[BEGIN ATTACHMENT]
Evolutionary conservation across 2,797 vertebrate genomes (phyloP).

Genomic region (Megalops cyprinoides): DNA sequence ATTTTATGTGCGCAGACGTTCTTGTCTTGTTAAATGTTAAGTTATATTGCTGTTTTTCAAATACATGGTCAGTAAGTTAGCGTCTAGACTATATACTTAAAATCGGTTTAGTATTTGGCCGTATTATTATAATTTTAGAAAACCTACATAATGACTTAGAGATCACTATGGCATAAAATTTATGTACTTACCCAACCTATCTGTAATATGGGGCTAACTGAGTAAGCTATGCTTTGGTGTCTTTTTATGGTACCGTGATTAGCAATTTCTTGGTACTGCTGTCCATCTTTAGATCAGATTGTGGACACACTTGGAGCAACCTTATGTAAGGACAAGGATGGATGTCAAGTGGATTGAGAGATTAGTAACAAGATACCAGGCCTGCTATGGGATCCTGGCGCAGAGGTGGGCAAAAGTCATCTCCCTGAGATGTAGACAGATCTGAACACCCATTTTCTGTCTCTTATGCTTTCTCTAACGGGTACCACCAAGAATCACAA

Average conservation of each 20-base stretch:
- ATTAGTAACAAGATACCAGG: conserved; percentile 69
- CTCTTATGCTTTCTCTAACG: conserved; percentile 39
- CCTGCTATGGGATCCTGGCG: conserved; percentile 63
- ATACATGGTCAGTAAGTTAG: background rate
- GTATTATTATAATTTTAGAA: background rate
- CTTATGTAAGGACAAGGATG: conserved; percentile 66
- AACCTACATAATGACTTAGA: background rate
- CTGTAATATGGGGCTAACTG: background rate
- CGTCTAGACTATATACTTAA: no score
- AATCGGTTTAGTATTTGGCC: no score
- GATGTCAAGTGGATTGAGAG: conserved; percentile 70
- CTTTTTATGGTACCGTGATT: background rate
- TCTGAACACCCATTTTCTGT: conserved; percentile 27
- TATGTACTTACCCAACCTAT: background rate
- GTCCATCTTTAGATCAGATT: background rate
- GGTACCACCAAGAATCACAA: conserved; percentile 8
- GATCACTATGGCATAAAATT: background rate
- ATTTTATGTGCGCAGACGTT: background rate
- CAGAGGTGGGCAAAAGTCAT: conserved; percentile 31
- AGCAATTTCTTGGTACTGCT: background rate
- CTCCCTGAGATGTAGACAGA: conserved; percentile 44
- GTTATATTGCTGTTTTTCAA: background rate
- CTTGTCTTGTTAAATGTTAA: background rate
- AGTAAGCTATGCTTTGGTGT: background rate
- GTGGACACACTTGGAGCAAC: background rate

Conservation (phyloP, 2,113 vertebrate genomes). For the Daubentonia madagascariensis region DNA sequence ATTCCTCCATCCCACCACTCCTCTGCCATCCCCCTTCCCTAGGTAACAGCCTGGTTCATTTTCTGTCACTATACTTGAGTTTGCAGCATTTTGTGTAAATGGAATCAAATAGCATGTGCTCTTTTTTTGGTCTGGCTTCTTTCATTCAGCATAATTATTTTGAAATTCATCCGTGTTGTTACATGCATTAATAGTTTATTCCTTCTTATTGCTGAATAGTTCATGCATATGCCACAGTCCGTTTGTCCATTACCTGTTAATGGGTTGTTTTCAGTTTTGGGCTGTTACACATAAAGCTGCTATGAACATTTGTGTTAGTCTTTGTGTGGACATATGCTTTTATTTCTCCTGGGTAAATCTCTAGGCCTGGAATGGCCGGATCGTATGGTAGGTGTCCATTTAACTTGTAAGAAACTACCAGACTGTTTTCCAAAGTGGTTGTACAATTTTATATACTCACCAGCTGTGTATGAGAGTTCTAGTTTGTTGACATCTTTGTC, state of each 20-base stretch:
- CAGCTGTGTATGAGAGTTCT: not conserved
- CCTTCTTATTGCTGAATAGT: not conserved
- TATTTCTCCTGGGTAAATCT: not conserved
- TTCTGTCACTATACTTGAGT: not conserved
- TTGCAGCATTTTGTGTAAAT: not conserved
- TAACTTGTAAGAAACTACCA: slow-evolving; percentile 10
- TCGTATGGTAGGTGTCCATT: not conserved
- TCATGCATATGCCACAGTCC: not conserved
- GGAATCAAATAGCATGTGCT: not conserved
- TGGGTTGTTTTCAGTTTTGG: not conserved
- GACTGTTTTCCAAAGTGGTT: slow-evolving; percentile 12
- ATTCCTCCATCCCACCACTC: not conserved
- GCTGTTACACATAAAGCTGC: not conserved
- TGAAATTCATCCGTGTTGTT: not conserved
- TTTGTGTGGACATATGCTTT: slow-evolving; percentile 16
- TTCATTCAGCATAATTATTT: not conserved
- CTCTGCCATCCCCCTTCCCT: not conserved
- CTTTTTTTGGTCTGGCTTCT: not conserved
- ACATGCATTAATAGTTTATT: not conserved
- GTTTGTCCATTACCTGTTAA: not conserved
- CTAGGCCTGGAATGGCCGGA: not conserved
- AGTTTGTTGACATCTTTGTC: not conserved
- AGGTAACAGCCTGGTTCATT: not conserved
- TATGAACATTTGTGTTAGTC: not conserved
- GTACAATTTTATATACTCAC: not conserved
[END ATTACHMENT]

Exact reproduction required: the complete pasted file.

Evolutionary conservation across 2,797 vertebrate genomes (phyloP).

Genomic region (Megalops cyprinoides): DNA sequence ATTTTATGTGCGCAGACGTTCTTGTCTTGTTAAATGTTAAGTTATATTGCTGTTTTTCAAATACATGGTCAGTAAGTTAGCGTCTAGACTATATACTTAAAATCGGTTTAGTATTTGGCCGTATTATTATAATTTTAGAAAACCTACATAATGACTTAGAGATCACTATGGCATAAAATTTATGTACTTACCCAACCTATCTGTAATATGGGGCTAACTGAGTAAGCTATGCTTTGGTGTCTTTTTATGGTACCGTGATTAGCAATTTCTTGGTACTGCTGTCCATCTTTAGATCAGATTGTGGACACACTTGGAGCAACCTTATGTAAGGACAAGGATGGATGTCAAGTGGATTGAGAGATTAGTAACAAGATACCAGGCCTGCTATGGGATCCTGGCGCAGAGGTGGGCAAAAGTCATCTCCCTGAGATGTAGACAGATCTGAACACCCATTTTCTGTCTCTTATGCTTTCTCTAACGGGTACCACCAAGAATCACAA

Average conservation of each 20-base stretch:
- ATTAGTAACAAGATACCAGG: conserved; percentile 69
- CTCTTATGCTTTCTCTAACG: conserved; percentile 39
- CCTGCTATGGGATCCTGGCG: conserved; percentile 63
- ATACATGGTCAGTAAGTTAG: background rate
- GTATTATTATAATTTTAGAA: background rate
- CTTATGTAAGGACAAGGATG: conserved; percentile 66
- AACCTACATAATGACTTAGA: background rate
- CTGTAATATGGGGCTAACTG: background rate
- CGTCTAGACTATATACTTAA: no score
- AATCGGTTTAGTATTTGGCC: no score
- GATGTCAAGTGGATTGAGAG: conserved; percentile 70
- CTTTTTATGGTACCGTGATT: background rate
- TCTGAACACCCATTTTCTGT: conserved; percentile 27
- TATGTACTTACCCAACCTAT: background rate
- GTCCATCTTTAGATCAGATT: background rate
- GGTACCACCAAGAATCACAA: conserved; percentile 8
- GATCACTATGGCATAAAATT: background rate
- ATTTTATGTGCGCAGACGTT: background rate
- CAGAGGTGGGCAAAAGTCAT: conserved; percentile 31
- AGCAATTTCTTGGTACTGCT: background rate
- CTCCCTGAGATGTAGACAGA: conserved; percentile 44
- GTTATATTGCTGTTTTTCAA: background rate
- CTTGTCTTGTTAAATGTTAA: background rate
- AGTAAGCTATGCTTTGGTGT: background rate
- GTGGACACACTTGGAGCAAC: background rate

Conservation (phyloP, 2,113 vertebrate genomes). For the Daubentonia madagascariensis region DNA sequence ATTCCTCCATCCCACCACTCCTCTGCCATCCCCCTTCCCTAGGTAACAGCCTGGTTCATTTTCTGTCACTATACTTGAGTTTGCAGCATTTTGTGTAAATGGAATCAAATAGCATGTGCTCTTTTTTTGGTCTGGCTTCTTTCATTCAGCATAATTATTTTGAAATTCATCCGTGTTGTTACATGCATTAATAGTTTATTCCTTCTTATTGCTGAATAGTTCATGCATATGCCACAGTCCGTTTGTCCATTACCTGTTAATGGGTTGTTTTCAGTTTTGGGCTGTTACACATAAAGCTGCTATGAACATTTGTGTTAGTCTTTGTGTGGACATATGCTTTTATTTCTCCTGGGTAAATCTCTAGGCCTGGAATGGCCGGATCGTATGGTAGGTGTCCATTTAACTTGTAAGAAACTACCAGACTGTTTTCCAAAGTGGTTGTACAATTTTATATACTCACCAGCTGTGTATGAGAGTTCTAGTTTGTTGACATCTTTGTC, state of each 20-base stretch:
- CAGCTGTGTATGAGAGTTCT: not conserved
- CCTTCTTATTGCTGAATAGT: not conserved
- TATTTCTCCTGGGTAAATCT: not conserved
- TTCTGTCACTATACTTGAGT: not conserved
- TTGCAGCATTTTGTGTAAAT: not conserved
- TAACTTGTAAGAAACTACCA: slow-evolving; percentile 10
- TCGTATGGTAGGTGTCCATT: not conserved
- TCATGCATATGCCACAGTCC: not conserved
- GGAATCAAATAGCATGTGCT: not conserved
- TGGGTTGTTTTCAGTTTTGG: not conserved
- GACTGTTTTCCAAAGTGGTT: slow-evolving; percentile 12
- ATTCCTCCATCCCACCACTC: not conserved
- GCTGTTACACATAAAGCTGC: not conserved
- TGAAATTCATCCGTGTTGTT: not conserved
- TTTGTGTGGACATATGCTTT: slow-evolving; percentile 16
- TTCATTCAGCATAATTATTT: not conserved
- CTCTGCCATCCCCCTTCCCT: not conserved
- CTTTTTTTGGTCTGGCTTCT: not conserved
- ACATGCATTAATAGTTTATT: not conserved
- GTTTGTCCATTACCTGTTAA: not conserved
- CTAGGCCTGGAATGGCCGGA: not conserved
- AGTTTGTTGACATCTTTGTC: not conserved
- AGGTAACAGCCTGGTTCATT: not conserved
- TATGAACATTTGTGTTAGTC: not conserved
- GTACAATTTTATATACTCAC: not conserved